Gastrointestinal therapeutics firm Salix Pharmaceuticals (NASDAQ:SLXP) is pressing ahead with a drug candidate to treat diarrhea in AIDS patients despite a deteriorating relationship with its drug partner that has led to a contract dispute and dueling lawsuits.
Raleigh, North Carolina-based Salix today filed a New Drug Application for crofelemer, a filing that comes more than a year after the company reported positive phase 3 clinical trial results. In addition to treating HIV-associated diarrhea, the drug candidate is also indicated for treating pediatric diarrhea and acute infectious diarrhea.
Salix licensed crofelemer in 2008 from San Francisco, California drug developer Napo Pharmaceuticals, an agreement that paid Napo $4.5 million and called for Salix to be responsible for development of the compound. Crofelemer had been granted fast-track status by the U.S. Food and Drug Administration, smoothing the compound’s regulatory path.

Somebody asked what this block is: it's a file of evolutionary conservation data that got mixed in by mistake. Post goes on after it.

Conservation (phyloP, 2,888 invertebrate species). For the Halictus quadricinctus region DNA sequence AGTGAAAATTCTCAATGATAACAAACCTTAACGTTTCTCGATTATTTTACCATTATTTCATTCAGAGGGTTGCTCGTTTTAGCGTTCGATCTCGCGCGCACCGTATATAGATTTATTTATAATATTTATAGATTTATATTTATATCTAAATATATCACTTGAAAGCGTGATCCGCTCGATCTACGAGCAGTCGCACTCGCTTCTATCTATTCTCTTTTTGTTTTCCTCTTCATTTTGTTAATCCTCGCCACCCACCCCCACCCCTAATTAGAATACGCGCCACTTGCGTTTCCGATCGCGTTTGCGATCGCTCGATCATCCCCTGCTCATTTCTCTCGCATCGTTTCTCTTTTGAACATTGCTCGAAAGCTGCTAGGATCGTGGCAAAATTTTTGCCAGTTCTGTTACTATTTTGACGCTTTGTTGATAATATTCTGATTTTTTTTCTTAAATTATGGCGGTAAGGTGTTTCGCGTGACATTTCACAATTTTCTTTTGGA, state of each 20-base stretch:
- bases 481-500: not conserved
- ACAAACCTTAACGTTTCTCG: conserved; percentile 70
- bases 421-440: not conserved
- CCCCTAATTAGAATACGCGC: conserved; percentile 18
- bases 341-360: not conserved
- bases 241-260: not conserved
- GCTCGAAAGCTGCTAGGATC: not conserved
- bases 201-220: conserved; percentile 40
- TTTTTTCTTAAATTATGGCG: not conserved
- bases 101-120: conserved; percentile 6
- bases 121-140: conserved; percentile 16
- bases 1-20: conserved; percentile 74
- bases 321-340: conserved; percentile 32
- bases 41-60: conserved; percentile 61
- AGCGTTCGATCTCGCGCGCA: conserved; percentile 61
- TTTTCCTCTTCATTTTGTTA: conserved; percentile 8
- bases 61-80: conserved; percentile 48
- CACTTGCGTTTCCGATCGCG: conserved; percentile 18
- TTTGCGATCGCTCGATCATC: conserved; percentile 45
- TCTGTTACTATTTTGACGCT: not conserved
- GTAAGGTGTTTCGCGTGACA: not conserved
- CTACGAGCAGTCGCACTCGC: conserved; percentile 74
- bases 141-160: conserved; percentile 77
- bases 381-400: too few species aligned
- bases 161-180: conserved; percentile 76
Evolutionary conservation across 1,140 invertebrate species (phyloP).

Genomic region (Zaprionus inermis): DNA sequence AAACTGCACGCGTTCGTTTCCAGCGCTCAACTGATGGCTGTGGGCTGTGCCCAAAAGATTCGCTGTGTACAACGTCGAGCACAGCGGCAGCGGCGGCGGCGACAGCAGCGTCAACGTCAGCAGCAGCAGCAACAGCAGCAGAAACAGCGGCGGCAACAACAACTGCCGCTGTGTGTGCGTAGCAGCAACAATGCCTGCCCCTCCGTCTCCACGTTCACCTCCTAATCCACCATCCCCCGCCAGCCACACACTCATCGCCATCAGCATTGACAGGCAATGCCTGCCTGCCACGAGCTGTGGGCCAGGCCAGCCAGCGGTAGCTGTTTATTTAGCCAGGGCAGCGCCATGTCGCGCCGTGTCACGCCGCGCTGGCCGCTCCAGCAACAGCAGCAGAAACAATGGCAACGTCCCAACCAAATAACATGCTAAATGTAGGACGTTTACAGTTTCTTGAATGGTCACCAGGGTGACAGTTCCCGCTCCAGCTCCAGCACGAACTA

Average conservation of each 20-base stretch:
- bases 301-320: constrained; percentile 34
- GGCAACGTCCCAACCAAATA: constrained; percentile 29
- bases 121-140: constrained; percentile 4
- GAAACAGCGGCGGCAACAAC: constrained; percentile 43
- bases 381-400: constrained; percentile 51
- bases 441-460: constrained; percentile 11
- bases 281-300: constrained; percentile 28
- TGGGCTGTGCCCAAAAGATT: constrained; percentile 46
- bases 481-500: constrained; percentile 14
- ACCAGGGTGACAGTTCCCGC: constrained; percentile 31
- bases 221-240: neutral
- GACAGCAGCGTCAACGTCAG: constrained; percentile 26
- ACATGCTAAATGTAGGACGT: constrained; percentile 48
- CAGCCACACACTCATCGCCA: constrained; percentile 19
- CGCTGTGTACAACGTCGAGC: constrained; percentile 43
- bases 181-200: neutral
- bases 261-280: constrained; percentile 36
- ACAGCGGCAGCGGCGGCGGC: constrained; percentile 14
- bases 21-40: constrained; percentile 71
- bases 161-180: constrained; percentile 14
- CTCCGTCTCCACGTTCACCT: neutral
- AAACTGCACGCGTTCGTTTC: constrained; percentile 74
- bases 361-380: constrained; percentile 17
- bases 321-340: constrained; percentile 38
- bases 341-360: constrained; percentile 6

Napo filed suit against Salix in May for failing to fulfill the contract. Napo claimed that Salix’s failure to advance the drug breached their contract and claimed it is entitled to damages in excess of $150 million. The company also claims that Salix’s contract breaches give Napo the right to terminate the collaboration agreement.
Salix has filed a motion to dismiss Napo’s suit. Salix has also filed a suit of its own against Napo. The 2008 collaboration between the two companies gave Salix a small equity stake in Napo. Salix, as a Napo shareholder, filed suit in June seeking to inspect Napo’s books “in connection with possible breaches of fiduciary duty and mismanagement by certain members of Napo’s board.”
On Nov. 4, one year after Salix had reported positive phase 3 trial results for crofelemer, Napo terminated the collaboration agreement. Napo’s position is that the termination of the collaboration agreement leaves the company free to find another partner or develop the drug on its own. Salix said in a statement that “Napo’s purported termination of the license is groundless and without merit.”
Under U.S. Food and Drug Administration rules, the agency has 60 days from the date of submission of the NDA to determine if the crofelemer application is complete for a more substantive review.